NHS ghost wards – a ticking litigation time bomb?
In recently released figures which was reported in the Guardian, the number of ‘ghost wards’ in NHS hospitals has doubled from 32 in 2014 to 88 in 2018. The figures show that 1,429 beds were unavailable within these ‘ghost wards’ for use. In light of the well reported challenges that NHS trusts have faced this winter, it is worrying that a large number of beds were unavailable at such a critical time for the NHS.
The lack of available resources for the NHS is a reoccurring issue. The lack of suitable MRI scanners is a more recent example which shows that patient safety is being compromised from lack of suitable resources. There is potential for increased number of medical negligence claims arising from injuries sustained from inadequate resourcing of hospitals.
It has been reported that many of the closures of wards have been driven by lack of staff or insufficient funds. Staffing is an issue within the NHS at present. According to NHS Digital, 66,893 doctors and 175,350 nurses were employed by the NHS in 2017 – accounting for 20.2% of the total NHS workforce in England. The NHS is currently experiencing a shortage of doctors and nurses, to the detriment of patients.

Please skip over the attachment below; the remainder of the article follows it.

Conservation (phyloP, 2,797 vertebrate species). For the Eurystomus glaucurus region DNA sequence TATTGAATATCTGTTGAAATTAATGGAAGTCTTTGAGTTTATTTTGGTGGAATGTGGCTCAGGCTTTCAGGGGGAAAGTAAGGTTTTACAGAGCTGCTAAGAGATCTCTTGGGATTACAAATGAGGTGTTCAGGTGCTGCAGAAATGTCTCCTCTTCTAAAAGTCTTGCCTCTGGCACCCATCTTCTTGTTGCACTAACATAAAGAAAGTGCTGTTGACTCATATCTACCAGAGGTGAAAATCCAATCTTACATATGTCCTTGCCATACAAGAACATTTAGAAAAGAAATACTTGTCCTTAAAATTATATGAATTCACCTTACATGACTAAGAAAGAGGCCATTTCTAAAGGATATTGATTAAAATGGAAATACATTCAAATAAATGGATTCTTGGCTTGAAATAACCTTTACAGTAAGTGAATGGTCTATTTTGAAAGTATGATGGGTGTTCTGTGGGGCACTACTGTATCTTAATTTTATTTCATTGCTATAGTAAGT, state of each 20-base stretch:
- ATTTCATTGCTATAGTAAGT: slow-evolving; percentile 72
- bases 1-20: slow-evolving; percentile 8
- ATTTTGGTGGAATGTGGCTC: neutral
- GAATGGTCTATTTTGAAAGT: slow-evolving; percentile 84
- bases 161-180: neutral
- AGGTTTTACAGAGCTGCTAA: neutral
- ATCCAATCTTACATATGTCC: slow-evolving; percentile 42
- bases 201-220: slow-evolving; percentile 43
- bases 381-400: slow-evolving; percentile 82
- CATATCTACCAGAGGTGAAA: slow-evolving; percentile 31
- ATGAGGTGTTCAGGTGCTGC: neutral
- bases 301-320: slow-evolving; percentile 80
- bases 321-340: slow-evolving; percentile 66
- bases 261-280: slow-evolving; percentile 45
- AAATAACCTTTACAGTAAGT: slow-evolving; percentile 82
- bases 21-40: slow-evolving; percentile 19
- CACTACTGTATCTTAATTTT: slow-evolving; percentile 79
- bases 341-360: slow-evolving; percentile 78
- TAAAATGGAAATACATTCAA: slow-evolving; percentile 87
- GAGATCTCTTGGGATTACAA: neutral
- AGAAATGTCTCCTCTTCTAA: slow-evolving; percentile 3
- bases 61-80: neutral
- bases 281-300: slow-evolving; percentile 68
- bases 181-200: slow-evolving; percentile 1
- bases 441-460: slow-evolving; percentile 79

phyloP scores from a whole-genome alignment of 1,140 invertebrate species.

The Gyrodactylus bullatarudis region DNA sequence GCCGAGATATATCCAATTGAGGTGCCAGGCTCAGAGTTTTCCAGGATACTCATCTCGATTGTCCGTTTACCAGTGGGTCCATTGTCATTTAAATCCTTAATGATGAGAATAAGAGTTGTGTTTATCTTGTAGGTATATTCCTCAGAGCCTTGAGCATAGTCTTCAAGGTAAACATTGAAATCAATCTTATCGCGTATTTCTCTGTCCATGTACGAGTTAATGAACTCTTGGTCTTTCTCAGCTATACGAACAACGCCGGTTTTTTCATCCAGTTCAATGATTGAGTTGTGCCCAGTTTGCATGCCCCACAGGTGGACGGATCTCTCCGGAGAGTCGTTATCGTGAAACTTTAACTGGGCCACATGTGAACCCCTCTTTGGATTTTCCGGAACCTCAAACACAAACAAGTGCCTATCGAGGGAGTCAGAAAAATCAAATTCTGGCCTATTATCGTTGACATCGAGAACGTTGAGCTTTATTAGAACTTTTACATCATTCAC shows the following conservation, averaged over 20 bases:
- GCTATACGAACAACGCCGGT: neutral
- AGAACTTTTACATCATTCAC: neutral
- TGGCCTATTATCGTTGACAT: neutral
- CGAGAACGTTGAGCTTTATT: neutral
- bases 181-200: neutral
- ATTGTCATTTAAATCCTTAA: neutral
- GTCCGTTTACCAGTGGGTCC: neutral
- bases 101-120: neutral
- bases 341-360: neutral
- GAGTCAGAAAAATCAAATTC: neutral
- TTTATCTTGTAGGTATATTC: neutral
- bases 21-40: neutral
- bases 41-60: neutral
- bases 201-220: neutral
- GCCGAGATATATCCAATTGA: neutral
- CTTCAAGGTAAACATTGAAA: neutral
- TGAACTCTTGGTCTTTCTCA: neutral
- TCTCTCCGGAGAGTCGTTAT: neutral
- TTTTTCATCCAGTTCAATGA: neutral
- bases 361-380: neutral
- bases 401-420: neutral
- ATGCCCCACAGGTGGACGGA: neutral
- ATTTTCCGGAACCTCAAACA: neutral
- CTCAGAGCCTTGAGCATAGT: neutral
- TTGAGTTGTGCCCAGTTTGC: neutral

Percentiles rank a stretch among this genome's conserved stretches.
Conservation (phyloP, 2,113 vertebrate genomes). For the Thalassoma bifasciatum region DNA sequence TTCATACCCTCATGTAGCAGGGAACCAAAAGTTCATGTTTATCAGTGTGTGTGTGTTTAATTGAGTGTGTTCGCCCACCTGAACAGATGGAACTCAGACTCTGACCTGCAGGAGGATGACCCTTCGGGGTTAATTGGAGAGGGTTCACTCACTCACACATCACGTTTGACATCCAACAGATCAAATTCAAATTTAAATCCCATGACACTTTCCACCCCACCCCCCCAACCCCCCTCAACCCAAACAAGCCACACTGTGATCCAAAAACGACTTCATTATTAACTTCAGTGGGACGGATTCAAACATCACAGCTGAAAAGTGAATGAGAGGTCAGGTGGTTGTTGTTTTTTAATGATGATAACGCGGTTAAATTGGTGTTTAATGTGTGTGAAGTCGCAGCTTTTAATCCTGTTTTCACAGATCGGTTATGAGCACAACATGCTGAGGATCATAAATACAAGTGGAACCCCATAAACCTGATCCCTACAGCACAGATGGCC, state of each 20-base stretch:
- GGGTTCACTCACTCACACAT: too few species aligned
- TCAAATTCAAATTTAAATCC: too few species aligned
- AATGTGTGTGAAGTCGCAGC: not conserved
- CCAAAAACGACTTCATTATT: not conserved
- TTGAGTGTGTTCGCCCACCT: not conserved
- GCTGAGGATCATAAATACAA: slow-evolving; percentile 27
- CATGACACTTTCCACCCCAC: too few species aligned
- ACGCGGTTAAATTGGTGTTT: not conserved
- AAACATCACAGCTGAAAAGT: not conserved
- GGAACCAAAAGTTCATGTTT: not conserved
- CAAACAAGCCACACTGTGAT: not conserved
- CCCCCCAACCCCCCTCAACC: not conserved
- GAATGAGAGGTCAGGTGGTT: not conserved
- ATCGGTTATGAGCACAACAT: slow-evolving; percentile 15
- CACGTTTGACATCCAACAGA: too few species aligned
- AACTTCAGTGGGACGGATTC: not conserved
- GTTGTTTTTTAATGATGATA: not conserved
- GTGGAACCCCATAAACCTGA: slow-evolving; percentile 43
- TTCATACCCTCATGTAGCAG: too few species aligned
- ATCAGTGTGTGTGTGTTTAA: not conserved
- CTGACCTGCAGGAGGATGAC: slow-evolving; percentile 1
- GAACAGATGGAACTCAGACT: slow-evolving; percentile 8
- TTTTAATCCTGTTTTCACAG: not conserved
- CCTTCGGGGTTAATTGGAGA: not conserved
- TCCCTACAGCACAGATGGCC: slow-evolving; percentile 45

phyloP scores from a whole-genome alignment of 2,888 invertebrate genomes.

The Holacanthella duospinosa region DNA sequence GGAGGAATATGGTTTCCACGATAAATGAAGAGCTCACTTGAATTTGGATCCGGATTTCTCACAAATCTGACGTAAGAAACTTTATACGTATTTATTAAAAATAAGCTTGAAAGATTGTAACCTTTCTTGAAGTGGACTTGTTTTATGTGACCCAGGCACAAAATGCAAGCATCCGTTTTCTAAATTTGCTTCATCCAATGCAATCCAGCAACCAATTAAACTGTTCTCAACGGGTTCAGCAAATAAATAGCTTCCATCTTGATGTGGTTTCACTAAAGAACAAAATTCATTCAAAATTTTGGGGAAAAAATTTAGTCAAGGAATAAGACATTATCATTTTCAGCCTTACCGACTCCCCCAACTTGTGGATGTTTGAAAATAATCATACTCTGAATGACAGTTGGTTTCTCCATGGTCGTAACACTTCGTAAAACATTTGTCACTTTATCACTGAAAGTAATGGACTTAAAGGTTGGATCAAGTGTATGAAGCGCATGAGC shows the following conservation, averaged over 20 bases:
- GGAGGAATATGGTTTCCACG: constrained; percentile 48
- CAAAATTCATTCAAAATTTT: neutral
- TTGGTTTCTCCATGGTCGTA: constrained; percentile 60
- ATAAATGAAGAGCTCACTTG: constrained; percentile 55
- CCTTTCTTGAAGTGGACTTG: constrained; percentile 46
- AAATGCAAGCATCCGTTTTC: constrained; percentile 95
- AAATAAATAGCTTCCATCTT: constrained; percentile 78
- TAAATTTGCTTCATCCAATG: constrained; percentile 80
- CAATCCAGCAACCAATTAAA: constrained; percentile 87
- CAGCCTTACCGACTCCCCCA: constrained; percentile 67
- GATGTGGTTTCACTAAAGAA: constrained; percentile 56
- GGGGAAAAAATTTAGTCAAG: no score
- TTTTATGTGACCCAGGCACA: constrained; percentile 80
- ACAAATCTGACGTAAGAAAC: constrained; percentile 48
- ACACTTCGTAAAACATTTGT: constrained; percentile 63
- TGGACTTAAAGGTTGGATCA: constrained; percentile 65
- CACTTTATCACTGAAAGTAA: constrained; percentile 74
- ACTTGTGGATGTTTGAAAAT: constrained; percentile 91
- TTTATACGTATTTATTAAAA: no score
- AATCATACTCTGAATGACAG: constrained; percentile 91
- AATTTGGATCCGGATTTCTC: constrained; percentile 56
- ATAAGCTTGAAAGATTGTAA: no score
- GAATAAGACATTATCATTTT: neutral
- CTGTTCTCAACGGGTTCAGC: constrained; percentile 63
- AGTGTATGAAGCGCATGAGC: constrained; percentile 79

According to NHS Improvement, in Q3 for 2017/18 there were 100,000 vacancies – including 35,000 nursing posts. Brexit will be strong influence in this regard, particularly for doctors and nurses from European Union (EU) countries. How many will stay if the UK leaves the EU? Further losses of staff could mean further ward closures. Patients with early stages of cancer for example, could suffer due to the inability of trusts to ensure that such patients are seen as soon as possible by qualified doctors and nurses otherwise claims could potentially increase as a result.
Given that NHS debt currently stands at £1.2 billion, cost is certainly a factor in the closure of wards. The savings made by closing a ward would no doubt look highly attractive to a NHS Trust operating on a tight budget. But would the savings made by closing the wards be offset by the additional risk to patients and the cost of clinical negligence claims from patients who suffered from the unavailability of beds? Perhaps. A potential alternative to closing wards could be a reduction in agency staff but given the current number of vacancies, this does not seem feasible for the foreseeable future.
What is the solution?
Insufficient numbers of available beds and qualified staff should be of concern as it could lead to delayed prognosis/treatment, leading to potential clinical negligence claims. Without sufficient bed spaces, patients miss out on being treated effectively and in a timely manner. The current financial pressures do nothing to alleviate the situation. Certainly, there no easy solution and while increased investment may alleviate some of the issues, it won’t fix all of them. Clear leadership within NHS trusts and central government, as well as long-term financial investment will be required to ensure that wards are available for use and sufficient staff are employed to ensure patient safety.
Alastair Banks is a Legal Assistant at Medical Negligence team.